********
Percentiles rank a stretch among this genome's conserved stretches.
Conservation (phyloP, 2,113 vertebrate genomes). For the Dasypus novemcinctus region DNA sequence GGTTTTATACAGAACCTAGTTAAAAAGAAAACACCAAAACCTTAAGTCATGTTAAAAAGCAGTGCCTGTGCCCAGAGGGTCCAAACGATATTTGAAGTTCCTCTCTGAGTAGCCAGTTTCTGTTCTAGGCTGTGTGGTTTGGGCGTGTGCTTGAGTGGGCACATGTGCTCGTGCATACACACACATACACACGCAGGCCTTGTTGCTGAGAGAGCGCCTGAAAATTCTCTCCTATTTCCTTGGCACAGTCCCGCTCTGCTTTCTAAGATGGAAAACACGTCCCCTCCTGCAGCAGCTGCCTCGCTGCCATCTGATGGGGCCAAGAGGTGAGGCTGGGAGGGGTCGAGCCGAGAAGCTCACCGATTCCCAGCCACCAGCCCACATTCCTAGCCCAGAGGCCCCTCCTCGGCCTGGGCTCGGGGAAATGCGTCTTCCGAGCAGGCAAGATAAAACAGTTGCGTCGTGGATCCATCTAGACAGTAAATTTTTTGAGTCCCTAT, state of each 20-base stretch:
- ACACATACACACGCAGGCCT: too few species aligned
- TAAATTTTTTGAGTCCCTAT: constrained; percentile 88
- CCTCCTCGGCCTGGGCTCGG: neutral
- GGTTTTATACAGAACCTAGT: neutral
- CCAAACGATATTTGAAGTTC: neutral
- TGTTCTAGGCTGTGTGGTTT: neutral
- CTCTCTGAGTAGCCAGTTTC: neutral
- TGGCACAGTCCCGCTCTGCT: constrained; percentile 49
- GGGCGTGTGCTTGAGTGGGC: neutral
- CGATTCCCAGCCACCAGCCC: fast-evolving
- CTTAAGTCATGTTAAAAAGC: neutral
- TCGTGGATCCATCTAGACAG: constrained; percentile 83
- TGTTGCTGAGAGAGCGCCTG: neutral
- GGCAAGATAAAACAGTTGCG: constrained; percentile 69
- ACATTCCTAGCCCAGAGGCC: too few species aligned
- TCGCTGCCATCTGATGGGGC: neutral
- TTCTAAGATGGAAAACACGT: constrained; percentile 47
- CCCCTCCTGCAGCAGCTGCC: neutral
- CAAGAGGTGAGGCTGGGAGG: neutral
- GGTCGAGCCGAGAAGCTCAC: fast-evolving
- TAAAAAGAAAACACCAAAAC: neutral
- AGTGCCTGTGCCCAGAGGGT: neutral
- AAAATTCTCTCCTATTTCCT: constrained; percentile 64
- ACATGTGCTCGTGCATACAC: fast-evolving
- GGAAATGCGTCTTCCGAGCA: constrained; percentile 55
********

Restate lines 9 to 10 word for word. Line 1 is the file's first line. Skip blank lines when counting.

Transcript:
- CTCTCTGAGTAGCCAGTTTC: neutral
- TGGCACAGTCCCGCTCTGCT: constrained; percentile 49